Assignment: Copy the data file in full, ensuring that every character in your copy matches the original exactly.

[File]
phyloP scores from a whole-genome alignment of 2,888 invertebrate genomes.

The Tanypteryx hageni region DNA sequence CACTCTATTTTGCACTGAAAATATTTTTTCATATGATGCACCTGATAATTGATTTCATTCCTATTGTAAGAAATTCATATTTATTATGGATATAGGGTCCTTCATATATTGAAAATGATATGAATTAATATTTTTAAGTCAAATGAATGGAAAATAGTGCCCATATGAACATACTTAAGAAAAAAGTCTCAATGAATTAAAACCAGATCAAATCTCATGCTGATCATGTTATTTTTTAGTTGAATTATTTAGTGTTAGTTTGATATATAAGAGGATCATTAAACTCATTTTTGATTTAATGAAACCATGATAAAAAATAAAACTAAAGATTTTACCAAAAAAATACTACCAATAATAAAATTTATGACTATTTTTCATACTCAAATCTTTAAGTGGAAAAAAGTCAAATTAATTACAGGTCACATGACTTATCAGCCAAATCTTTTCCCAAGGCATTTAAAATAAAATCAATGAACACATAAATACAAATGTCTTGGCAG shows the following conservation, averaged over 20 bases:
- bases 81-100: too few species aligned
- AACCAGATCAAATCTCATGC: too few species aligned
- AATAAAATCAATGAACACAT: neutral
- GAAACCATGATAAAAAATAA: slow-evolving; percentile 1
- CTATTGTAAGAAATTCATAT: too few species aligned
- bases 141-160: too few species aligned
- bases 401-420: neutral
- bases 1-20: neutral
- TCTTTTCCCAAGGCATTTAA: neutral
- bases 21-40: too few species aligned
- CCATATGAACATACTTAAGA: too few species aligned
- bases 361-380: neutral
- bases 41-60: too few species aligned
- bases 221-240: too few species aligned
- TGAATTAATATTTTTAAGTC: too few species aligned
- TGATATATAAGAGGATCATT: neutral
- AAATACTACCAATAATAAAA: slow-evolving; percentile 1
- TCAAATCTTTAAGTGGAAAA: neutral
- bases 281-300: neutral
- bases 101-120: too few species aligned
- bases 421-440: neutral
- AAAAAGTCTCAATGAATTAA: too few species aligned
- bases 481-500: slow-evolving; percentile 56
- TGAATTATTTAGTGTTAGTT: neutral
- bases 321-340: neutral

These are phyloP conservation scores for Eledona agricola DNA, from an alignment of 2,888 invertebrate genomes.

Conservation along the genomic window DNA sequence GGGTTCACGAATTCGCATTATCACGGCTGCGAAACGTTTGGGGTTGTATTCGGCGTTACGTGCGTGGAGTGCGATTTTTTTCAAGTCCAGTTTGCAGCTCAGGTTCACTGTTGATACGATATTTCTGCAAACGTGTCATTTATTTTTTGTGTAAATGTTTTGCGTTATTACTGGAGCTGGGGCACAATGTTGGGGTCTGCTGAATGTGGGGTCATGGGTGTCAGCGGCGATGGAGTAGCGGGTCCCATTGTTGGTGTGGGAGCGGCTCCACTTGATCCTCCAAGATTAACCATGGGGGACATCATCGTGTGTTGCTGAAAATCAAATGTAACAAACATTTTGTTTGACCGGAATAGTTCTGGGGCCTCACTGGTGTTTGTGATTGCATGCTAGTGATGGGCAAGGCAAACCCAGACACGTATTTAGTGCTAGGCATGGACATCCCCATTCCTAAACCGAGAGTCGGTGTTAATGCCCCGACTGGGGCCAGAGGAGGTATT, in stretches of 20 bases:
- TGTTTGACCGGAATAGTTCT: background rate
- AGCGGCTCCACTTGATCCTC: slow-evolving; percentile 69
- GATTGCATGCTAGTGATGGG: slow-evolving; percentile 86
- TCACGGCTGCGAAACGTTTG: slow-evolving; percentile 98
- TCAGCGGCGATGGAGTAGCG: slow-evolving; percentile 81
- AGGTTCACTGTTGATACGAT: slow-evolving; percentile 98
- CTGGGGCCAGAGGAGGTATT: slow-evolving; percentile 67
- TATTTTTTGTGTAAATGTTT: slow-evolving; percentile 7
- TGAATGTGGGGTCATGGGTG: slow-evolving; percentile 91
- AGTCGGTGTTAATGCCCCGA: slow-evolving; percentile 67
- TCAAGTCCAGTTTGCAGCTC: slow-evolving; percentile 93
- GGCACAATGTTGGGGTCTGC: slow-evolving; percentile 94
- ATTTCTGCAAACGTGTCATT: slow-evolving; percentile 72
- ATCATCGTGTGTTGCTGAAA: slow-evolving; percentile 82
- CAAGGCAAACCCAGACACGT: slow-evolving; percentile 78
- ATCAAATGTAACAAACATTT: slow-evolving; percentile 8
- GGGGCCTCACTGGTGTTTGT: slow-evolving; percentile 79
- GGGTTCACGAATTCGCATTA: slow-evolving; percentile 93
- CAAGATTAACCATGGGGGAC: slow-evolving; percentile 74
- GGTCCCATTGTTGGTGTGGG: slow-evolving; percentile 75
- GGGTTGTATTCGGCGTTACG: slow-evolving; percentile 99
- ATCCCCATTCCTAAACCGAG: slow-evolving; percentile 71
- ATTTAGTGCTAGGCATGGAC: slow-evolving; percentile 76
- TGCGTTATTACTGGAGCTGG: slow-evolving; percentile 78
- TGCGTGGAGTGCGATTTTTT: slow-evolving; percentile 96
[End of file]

phyloP scores from a whole-genome alignment of 2,888 invertebrate genomes.

The Tanypteryx hageni region DNA sequence CACTCTATTTTGCACTGAAAATATTTTTTCATATGATGCACCTGATAATTGATTTCATTCCTATTGTAAGAAATTCATATTTATTATGGATATAGGGTCCTTCATATATTGAAAATGATATGAATTAATATTTTTAAGTCAAATGAATGGAAAATAGTGCCCATATGAACATACTTAAGAAAAAAGTCTCAATGAATTAAAACCAGATCAAATCTCATGCTGATCATGTTATTTTTTAGTTGAATTATTTAGTGTTAGTTTGATATATAAGAGGATCATTAAACTCATTTTTGATTTAATGAAACCATGATAAAAAATAAAACTAAAGATTTTACCAAAAAAATACTACCAATAATAAAATTTATGACTATTTTTCATACTCAAATCTTTAAGTGGAAAAAAGTCAAATTAATTACAGGTCACATGACTTATCAGCCAAATCTTTTCCCAAGGCATTTAAAATAAAATCAATGAACACATAAATACAAATGTCTTGGCAG shows the following conservation, averaged over 20 bases:
- bases 81-100: too few species aligned
- AACCAGATCAAATCTCATGC: too few species aligned
- AATAAAATCAATGAACACAT: neutral
- GAAACCATGATAAAAAATAA: slow-evolving; percentile 1
- CTATTGTAAGAAATTCATAT: too few species aligned
- bases 141-160: too few species aligned
- bases 401-420: neutral
- bases 1-20: neutral
- TCTTTTCCCAAGGCATTTAA: neutral
- bases 21-40: too few species aligned
- CCATATGAACATACTTAAGA: too few species aligned
- bases 361-380: neutral
- bases 41-60: too few species aligned
- bases 221-240: too few species aligned
- TGAATTAATATTTTTAAGTC: too few species aligned
- TGATATATAAGAGGATCATT: neutral
- AAATACTACCAATAATAAAA: slow-evolving; percentile 1
- TCAAATCTTTAAGTGGAAAA: neutral
- bases 281-300: neutral
- bases 101-120: too few species aligned
- bases 421-440: neutral
- AAAAAGTCTCAATGAATTAA: too few species aligned
- bases 481-500: slow-evolving; percentile 56
- TGAATTATTTAGTGTTAGTT: neutral
- bases 321-340: neutral

These are phyloP conservation scores for Eledona agricola DNA, from an alignment of 2,888 invertebrate genomes.

Conservation along the genomic window DNA sequence GGGTTCACGAATTCGCATTATCACGGCTGCGAAACGTTTGGGGTTGTATTCGGCGTTACGTGCGTGGAGTGCGATTTTTTTCAAGTCCAGTTTGCAGCTCAGGTTCACTGTTGATACGATATTTCTGCAAACGTGTCATTTATTTTTTGTGTAAATGTTTTGCGTTATTACTGGAGCTGGGGCACAATGTTGGGGTCTGCTGAATGTGGGGTCATGGGTGTCAGCGGCGATGGAGTAGCGGGTCCCATTGTTGGTGTGGGAGCGGCTCCACTTGATCCTCCAAGATTAACCATGGGGGACATCATCGTGTGTTGCTGAAAATCAAATGTAACAAACATTTTGTTTGACCGGAATAGTTCTGGGGCCTCACTGGTGTTTGTGATTGCATGCTAGTGATGGGCAAGGCAAACCCAGACACGTATTTAGTGCTAGGCATGGACATCCCCATTCCTAAACCGAGAGTCGGTGTTAATGCCCCGACTGGGGCCAGAGGAGGTATT, in stretches of 20 bases:
- TGTTTGACCGGAATAGTTCT: background rate
- AGCGGCTCCACTTGATCCTC: slow-evolving; percentile 69
- GATTGCATGCTAGTGATGGG: slow-evolving; percentile 86
- TCACGGCTGCGAAACGTTTG: slow-evolving; percentile 98
- TCAGCGGCGATGGAGTAGCG: slow-evolving; percentile 81
- AGGTTCACTGTTGATACGAT: slow-evolving; percentile 98
- CTGGGGCCAGAGGAGGTATT: slow-evolving; percentile 67
- TATTTTTTGTGTAAATGTTT: slow-evolving; percentile 7
- TGAATGTGGGGTCATGGGTG: slow-evolving; percentile 91
- AGTCGGTGTTAATGCCCCGA: slow-evolving; percentile 67
- TCAAGTCCAGTTTGCAGCTC: slow-evolving; percentile 93
- GGCACAATGTTGGGGTCTGC: slow-evolving; percentile 94
- ATTTCTGCAAACGTGTCATT: slow-evolving; percentile 72
- ATCATCGTGTGTTGCTGAAA: slow-evolving; percentile 82
- CAAGGCAAACCCAGACACGT: slow-evolving; percentile 78
- ATCAAATGTAACAAACATTT: slow-evolving; percentile 8
- GGGGCCTCACTGGTGTTTGT: slow-evolving; percentile 79
- GGGTTCACGAATTCGCATTA: slow-evolving; percentile 93
- CAAGATTAACCATGGGGGAC: slow-evolving; percentile 74
- GGTCCCATTGTTGGTGTGGG: slow-evolving; percentile 75
- GGGTTGTATTCGGCGTTACG: slow-evolving; percentile 99
- ATCCCCATTCCTAAACCGAG: slow-evolving; percentile 71
- ATTTAGTGCTAGGCATGGAC: slow-evolving; percentile 76
- TGCGTTATTACTGGAGCTGG: slow-evolving; percentile 78
- TGCGTGGAGTGCGATTTTTT: slow-evolving; percentile 96